Our people made that choice, the choice to go to Sameness. Before my time, before the previous time, back and back and back. We relinquished color when we relinquished sunshine and did away with difference. We gained control of many things. But we had to let go of others.
– Lois Lowry, The Giver
They come to us just as they are.
That’s a good thing. Educators are to value student diversity, to see it as a gift in the classroom community – in fact, a teacher can be evaluated on this.
For children, we know, are not standardized.
They are living portfolios of experiences, abilities, thoughts, feelings, perspectives. They are unfinished stories, works in progress, masterpieces in the making.
Some know several languages. That’s diversity – a gift.
This doesn’t always show on a fluency assessment.
Some are born storytellers, song composers on the fly, wordsmiths extraordinaire, but only when speaking – not always when reading or writing.
Data points can’t capture innate artistry.
Some are engaged in tough battles, have greater mountains to climb – these kids aren’t from houses covered with vines who will go everywhere in two straight lines – yet there’s a nobility within them, born of courage, of gaining hard-won ground, more so than any knight of legendary lore.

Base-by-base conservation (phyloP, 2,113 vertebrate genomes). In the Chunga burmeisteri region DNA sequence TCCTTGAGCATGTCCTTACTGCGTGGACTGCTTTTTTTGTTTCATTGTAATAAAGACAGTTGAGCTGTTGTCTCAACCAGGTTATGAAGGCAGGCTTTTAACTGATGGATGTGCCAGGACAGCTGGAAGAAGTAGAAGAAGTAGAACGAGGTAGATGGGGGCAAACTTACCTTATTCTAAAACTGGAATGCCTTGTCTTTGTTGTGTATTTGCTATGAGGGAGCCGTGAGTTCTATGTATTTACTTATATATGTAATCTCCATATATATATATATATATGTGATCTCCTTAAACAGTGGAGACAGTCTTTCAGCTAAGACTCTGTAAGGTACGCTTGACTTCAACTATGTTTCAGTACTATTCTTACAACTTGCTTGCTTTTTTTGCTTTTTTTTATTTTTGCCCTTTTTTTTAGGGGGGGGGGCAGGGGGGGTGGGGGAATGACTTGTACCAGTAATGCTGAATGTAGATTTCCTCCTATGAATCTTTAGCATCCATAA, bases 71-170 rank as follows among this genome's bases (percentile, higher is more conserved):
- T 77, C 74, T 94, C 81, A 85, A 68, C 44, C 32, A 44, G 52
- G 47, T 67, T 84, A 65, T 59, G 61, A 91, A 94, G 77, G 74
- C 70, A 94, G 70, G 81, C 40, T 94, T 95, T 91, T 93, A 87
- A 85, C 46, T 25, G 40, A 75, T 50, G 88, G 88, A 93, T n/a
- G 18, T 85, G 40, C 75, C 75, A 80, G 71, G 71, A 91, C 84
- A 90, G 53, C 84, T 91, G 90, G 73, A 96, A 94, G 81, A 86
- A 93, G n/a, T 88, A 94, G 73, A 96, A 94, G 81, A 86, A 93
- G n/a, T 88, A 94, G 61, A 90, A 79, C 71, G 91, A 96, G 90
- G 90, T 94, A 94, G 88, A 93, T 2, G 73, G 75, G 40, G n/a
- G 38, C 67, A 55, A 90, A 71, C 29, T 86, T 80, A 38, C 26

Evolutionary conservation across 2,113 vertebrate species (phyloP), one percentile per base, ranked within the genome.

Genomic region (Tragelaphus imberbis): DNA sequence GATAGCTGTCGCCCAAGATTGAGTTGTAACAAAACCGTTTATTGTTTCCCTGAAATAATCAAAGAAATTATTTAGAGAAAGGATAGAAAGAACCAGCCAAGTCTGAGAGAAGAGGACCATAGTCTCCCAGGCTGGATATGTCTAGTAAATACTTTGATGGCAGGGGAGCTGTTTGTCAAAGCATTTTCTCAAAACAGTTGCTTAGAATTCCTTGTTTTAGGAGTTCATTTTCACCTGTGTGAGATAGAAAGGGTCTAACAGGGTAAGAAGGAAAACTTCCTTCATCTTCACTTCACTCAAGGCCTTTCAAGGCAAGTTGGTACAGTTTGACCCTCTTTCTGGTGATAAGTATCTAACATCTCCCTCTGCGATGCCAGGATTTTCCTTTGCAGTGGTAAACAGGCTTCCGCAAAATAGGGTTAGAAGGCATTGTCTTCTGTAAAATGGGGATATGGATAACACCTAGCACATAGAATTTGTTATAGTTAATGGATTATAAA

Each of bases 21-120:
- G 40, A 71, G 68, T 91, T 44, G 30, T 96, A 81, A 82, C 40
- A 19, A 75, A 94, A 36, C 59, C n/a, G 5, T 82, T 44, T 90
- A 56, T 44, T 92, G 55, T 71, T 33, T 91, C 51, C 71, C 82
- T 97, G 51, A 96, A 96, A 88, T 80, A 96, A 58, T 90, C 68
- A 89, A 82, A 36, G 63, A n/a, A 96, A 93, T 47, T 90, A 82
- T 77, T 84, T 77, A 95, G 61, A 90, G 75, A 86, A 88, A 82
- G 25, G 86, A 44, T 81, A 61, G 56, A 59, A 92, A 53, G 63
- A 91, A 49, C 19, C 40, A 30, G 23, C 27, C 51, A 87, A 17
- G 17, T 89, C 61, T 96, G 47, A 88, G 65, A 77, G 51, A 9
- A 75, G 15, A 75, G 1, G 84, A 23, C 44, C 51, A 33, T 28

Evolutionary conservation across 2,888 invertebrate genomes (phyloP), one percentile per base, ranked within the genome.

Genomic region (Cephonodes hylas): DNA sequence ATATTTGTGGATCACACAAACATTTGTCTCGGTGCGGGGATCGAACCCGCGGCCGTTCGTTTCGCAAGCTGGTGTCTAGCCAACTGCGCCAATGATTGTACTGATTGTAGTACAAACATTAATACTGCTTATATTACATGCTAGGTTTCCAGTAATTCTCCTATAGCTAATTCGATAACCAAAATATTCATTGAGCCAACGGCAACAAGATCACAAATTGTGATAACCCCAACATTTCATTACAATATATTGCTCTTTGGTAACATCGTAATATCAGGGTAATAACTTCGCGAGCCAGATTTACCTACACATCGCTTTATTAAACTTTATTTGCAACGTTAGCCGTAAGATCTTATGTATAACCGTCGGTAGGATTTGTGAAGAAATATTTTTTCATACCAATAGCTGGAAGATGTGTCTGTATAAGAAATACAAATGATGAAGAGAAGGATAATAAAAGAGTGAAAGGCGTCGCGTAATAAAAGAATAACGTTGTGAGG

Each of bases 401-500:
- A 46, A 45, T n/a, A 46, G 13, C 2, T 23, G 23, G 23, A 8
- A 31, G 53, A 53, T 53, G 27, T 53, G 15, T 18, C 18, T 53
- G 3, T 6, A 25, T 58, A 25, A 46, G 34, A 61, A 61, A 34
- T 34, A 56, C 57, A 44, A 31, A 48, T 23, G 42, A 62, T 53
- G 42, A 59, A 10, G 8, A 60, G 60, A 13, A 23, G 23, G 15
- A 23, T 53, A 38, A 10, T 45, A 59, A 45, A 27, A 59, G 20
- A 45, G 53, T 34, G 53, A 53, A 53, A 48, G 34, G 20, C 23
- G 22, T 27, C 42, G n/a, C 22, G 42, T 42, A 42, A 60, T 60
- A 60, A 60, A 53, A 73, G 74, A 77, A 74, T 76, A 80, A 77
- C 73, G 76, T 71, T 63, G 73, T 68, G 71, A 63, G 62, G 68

Many of these are innovators. Because they have to be. The bulk of their energy goes not into conforming, but into coping.
Their diversity might blow the top off the charts while their test scores might lie at the other end of the spectrum. Growth is difficult to measure in a constant state of change.
So, one cannot, in the same breath, value diversity and mandate standardization. To celebrate Not-Sameness, yet to penalize schools and teachers for not attaining Sameness – what words are there for this dichotomy?
Paradox? Oxymoron? Mixed messages?
That students have a right to a quality education is an unequivocal point. That the absence of order and structure invites chaos is understood. Conformity, however, doesn’t beget excellence; inspiration does.
This is the hinge on which the entire portal hangs.
For what is true for students is also true for teachers.
As a non-traditional age undergraduate, I encountered The Giver for the first time as assigned reading in a course. I subsequently wrote an essay on its imagery that the professor believed could be entered in the university’s research and creative achievement competition. At this event, I walked hallways lined with exhibitions from the medical and engineering fields, until a university official greeted me: “Ah yes, you’re representing the Humanities Department.”
“No sir,” I replied, shaking his proffered hand. “I’m representing Education.”
His expression was clearly perplexed. “We hardly ever get anyone from Education here.”
This, at a celebration of research and creative achievement.
My question remains: Why, in the unlimited universe, not?
The answer, I suspect, is that teachers don’t realize they have that power.
We must, in turn, keep a wise perspective of the things over which we’re gaining control and those we are relinquishing – squelching – in the process.
In the hearts of students as well as in their teachers’.